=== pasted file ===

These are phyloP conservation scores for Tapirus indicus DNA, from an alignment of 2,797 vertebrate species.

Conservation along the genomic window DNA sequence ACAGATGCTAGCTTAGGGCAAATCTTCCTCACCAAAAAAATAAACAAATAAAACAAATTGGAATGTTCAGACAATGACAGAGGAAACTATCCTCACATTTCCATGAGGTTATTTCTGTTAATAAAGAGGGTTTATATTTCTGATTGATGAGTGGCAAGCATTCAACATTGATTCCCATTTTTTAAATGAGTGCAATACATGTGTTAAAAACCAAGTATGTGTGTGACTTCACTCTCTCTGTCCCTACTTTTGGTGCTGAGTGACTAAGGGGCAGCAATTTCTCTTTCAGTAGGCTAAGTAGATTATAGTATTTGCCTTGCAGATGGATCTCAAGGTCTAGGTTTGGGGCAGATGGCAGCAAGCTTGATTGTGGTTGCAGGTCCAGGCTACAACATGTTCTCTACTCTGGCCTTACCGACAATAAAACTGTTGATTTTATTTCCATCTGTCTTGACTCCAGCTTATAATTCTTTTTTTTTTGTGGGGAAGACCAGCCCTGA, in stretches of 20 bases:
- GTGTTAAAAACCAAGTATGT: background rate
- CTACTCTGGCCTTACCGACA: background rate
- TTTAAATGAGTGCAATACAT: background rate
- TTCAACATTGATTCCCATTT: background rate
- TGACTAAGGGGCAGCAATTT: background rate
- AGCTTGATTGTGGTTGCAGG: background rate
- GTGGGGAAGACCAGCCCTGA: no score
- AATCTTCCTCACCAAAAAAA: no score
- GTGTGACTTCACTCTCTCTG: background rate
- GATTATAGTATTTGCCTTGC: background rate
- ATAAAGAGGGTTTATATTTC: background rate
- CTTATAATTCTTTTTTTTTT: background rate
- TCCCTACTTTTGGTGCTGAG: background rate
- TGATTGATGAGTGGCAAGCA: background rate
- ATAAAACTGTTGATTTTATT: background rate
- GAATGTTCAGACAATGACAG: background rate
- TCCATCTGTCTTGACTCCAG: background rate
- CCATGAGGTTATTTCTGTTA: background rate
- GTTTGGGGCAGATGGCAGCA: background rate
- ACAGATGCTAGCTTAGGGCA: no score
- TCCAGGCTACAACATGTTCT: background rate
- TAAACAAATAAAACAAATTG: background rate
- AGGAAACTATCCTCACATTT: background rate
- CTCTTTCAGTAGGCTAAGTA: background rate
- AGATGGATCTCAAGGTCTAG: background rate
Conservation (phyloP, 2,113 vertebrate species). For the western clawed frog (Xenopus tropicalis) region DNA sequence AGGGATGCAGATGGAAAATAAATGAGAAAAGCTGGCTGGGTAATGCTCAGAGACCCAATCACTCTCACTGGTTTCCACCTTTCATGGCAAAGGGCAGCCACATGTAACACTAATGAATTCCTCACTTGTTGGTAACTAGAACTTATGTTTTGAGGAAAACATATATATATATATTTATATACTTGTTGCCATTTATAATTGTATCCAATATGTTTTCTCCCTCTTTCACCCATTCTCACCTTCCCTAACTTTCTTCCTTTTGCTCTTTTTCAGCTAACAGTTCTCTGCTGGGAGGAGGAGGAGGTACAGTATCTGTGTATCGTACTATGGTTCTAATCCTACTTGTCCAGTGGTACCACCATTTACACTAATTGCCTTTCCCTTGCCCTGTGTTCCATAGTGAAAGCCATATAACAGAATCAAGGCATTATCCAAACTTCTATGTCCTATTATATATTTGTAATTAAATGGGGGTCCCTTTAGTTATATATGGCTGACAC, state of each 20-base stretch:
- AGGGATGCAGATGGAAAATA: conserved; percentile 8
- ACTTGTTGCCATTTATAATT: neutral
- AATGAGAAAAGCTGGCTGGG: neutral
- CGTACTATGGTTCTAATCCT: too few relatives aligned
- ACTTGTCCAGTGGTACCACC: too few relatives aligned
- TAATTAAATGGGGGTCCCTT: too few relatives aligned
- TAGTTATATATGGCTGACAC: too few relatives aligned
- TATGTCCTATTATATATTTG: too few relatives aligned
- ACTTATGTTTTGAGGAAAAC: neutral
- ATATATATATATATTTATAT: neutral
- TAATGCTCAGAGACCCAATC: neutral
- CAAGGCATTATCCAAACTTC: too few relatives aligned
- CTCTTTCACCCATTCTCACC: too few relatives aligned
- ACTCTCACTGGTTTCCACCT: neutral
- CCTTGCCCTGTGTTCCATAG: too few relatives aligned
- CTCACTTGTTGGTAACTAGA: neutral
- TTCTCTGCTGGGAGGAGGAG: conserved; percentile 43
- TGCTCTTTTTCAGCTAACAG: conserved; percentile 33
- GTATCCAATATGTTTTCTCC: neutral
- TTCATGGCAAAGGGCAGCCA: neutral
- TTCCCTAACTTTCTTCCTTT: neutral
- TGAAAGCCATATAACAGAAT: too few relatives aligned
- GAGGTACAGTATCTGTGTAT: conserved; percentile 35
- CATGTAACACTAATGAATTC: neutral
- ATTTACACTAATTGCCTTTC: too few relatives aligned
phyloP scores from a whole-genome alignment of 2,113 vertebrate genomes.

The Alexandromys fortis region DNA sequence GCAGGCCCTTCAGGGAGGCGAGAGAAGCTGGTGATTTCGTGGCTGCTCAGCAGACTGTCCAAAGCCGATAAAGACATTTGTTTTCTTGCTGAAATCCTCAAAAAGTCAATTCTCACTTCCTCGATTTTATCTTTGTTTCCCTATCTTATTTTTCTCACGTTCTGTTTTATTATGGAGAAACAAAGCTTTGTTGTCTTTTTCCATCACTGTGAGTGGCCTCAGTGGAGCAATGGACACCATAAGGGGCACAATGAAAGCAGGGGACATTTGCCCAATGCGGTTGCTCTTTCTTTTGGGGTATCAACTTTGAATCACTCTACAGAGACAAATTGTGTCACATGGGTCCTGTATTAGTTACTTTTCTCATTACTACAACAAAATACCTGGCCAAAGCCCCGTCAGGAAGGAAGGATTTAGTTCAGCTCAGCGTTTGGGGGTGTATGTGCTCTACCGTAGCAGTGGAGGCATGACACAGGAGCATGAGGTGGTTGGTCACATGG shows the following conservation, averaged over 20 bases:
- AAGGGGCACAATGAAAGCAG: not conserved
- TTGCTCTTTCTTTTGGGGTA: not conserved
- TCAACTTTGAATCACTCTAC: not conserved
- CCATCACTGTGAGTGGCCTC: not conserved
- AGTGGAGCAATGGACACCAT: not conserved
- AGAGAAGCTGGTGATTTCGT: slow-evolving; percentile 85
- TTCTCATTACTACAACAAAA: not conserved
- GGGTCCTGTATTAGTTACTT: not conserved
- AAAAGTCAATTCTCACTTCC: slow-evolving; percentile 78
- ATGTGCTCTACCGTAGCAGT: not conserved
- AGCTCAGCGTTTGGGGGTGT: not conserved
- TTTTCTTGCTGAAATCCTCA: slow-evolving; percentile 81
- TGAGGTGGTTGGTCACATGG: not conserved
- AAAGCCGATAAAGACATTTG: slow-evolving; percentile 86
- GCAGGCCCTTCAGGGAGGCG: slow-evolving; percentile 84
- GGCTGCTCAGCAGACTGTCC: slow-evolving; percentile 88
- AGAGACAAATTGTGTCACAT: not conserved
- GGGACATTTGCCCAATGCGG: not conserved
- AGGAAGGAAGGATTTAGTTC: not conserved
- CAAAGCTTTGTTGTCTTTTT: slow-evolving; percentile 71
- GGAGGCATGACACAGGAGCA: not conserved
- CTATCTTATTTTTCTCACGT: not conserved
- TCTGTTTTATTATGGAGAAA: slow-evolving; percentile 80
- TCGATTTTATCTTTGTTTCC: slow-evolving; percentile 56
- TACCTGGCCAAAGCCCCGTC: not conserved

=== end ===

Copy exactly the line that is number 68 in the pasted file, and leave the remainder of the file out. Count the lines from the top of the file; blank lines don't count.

- TGAGGTGGTTGGTCACATGG: not conserved